The panel concluded that no reasonable insured in Northrop's position would understand that it might have to justify its underlying insurers' payment decisions as a prerequisite to obtaining excess coverage from AXIS. Therefore, consistent with the general rule favoring the objectively reasonable expectations of the insured, the panel reversed the district court's summary judgment order and remanded for further proceedings consistent with its opinion.

OPINION

CALLAHAN, Circuit Judge:

This case raises an issue of first impression in our circuit: when, if ever, may an excess insurer challenge an underlying insurer's payment decision as outside the scope of coverage? AXIS Reinsurance Company ("AXIS"), a secondary excess insurer to Northrop Grumman Corporation ("Northrop"), argues that underlying insurers paid an uncovered claim arising from Northrop's settlement of alleged ERISA violations, thereby "improperly eroding" their policies' liability limits and prematurely triggering AXIS's excess coverage. The district court agreed and held that AXIS was entitled to seek reimbursement of the payment amount from Northrop against a later, valid claim. We find that no authority supports AXIS's theory of "improper erosion." Nor did AXIS clearly reserve its right to challenge the underlying insurers' coverage decision. Therefore, consistent with the general rule favoring the objectively reasonable expectations of the insured, we reverse.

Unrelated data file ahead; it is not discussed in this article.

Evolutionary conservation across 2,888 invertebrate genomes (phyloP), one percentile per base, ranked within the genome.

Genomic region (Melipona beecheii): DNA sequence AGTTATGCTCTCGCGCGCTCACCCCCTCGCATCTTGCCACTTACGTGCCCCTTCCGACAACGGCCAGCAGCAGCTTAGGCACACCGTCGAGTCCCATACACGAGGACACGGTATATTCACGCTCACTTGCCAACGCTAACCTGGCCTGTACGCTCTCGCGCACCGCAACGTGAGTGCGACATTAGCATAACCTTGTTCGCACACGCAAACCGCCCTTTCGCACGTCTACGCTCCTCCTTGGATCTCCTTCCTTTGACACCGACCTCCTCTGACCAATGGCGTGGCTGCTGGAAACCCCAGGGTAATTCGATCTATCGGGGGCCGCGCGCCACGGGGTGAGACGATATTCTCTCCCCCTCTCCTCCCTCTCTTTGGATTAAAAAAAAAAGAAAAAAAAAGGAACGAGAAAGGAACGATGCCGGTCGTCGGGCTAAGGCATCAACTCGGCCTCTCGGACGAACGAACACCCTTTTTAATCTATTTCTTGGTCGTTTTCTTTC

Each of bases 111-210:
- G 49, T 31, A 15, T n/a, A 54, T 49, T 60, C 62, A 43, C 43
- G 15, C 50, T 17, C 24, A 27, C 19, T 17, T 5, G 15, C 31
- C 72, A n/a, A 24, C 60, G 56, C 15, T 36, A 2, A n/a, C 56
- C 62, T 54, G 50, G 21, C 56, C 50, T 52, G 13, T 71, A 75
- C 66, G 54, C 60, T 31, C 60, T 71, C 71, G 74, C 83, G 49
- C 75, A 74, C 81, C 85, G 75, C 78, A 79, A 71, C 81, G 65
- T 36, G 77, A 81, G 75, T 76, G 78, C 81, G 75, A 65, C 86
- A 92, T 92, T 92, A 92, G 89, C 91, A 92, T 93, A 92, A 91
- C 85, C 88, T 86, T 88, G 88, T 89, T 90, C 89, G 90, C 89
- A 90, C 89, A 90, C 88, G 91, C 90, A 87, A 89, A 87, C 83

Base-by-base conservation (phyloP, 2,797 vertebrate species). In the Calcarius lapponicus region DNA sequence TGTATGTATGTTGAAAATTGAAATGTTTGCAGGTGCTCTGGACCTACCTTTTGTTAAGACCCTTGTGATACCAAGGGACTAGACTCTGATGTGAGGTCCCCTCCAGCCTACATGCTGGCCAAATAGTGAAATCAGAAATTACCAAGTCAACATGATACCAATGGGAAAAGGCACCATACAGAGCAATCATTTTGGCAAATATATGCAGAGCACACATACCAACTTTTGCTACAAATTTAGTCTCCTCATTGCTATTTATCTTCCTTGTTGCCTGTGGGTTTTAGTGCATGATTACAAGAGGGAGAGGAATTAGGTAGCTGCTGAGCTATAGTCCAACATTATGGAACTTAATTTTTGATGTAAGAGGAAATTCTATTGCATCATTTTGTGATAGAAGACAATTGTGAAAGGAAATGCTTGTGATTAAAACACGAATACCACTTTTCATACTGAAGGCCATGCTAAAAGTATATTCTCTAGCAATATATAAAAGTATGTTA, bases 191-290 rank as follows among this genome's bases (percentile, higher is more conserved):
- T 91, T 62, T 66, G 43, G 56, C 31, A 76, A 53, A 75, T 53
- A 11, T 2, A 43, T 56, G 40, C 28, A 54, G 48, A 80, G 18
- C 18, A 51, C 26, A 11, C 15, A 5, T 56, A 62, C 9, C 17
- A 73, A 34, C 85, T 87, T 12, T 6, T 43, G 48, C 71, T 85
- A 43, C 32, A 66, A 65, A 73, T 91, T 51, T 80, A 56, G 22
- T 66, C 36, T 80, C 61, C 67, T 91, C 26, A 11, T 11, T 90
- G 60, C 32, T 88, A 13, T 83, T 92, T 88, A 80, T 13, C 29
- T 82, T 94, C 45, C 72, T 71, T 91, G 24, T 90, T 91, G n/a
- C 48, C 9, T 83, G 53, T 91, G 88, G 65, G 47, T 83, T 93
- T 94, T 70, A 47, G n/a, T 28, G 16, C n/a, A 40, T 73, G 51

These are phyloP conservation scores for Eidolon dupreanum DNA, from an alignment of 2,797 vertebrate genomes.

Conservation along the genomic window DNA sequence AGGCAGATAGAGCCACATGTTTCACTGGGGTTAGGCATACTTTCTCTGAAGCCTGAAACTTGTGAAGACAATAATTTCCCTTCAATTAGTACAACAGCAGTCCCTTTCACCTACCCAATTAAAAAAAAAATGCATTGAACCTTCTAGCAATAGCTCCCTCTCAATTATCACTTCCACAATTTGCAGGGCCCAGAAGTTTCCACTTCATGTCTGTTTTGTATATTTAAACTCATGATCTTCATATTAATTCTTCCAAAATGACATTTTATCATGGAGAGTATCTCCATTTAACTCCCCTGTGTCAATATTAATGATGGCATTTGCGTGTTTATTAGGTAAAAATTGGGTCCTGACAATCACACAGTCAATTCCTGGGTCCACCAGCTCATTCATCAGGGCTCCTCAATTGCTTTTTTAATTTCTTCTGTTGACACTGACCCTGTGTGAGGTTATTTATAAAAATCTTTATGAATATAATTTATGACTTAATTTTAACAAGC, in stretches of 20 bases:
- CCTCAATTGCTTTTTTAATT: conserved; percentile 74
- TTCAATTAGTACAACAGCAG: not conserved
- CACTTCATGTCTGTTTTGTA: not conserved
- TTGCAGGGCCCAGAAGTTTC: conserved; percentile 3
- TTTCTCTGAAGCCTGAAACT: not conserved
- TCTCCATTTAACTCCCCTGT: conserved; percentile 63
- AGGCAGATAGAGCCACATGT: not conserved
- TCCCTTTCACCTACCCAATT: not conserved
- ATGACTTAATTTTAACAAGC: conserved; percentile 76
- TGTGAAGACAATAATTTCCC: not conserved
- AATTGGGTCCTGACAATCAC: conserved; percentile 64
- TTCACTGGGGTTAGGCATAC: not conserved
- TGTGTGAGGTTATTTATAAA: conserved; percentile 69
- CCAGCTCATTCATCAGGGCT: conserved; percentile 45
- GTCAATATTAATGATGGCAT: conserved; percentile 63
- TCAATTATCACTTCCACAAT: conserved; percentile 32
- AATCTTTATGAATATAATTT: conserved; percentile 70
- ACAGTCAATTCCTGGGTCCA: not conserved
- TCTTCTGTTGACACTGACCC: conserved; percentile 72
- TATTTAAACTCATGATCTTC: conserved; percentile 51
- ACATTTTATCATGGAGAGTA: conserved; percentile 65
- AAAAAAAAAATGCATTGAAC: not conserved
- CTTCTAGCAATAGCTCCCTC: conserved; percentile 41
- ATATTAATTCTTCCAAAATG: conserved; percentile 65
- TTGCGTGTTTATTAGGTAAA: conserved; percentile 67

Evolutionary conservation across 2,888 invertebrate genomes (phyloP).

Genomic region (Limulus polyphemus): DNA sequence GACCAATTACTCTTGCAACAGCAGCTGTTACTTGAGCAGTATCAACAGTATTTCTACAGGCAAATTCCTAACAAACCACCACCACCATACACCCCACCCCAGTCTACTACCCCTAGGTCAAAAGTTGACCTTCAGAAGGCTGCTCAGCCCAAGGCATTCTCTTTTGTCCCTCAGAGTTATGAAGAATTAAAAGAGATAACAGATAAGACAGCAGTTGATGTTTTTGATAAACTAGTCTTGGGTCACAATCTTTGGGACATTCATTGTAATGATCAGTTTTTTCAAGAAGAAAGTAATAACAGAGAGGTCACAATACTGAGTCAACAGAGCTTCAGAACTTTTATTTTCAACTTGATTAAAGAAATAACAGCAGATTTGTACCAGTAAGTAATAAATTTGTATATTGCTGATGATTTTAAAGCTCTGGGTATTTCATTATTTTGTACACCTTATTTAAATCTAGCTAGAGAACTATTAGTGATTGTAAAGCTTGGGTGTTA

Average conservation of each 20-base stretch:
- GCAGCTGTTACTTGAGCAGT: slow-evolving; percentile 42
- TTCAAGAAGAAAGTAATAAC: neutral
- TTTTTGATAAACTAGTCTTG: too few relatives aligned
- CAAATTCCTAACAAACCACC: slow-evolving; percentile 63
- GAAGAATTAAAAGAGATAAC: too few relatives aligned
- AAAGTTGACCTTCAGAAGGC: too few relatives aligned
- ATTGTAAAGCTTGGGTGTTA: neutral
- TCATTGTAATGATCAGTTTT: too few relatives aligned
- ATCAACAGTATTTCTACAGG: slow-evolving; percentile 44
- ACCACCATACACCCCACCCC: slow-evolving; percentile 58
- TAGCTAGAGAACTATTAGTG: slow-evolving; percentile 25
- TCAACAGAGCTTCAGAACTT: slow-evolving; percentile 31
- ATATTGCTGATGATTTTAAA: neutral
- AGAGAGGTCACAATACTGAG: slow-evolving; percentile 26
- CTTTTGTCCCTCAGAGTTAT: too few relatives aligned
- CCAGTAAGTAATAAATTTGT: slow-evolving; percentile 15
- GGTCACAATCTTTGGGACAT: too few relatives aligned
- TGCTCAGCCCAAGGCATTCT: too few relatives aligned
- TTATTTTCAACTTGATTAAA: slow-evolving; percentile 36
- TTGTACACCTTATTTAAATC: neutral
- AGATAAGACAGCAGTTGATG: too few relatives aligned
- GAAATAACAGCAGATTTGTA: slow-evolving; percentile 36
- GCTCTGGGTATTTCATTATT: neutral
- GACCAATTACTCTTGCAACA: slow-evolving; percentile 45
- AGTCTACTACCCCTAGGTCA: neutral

I

Two separate lawsuits were brought against Northrop alleging violations of the Employee Retirement Income Security Act of 1974 ("ERISA"), 29 U.S.C. § 1001 et seq. Northrop settled both lawsuits out of court, in each case referring its settlement payment to its insurers for coverage.

The first lawsuit was brought by the Department of Labor ("DOL") following a broad investigation into the administration of the Northrop Grumman Savings Plan ("Plan") and several related employee savings and pension plans. The DOL investigation resulted in assertions of wrongful activity by a number of Northrop-related entities and individuals. In December 2016, Northrop settled the alleged violations, consenting to pay certain amounts1 to the Plan and to the DOL in exchange for a full release from further liability ("DOL Settlement"). Although Northrop agreed to the payments, it did not admit or deny the DOL's allegations. Because the parties settled out of court, there were no judicial findings or factual stipulations regarding the proportion of the settlement payments, if any, that constituted disgorgement.2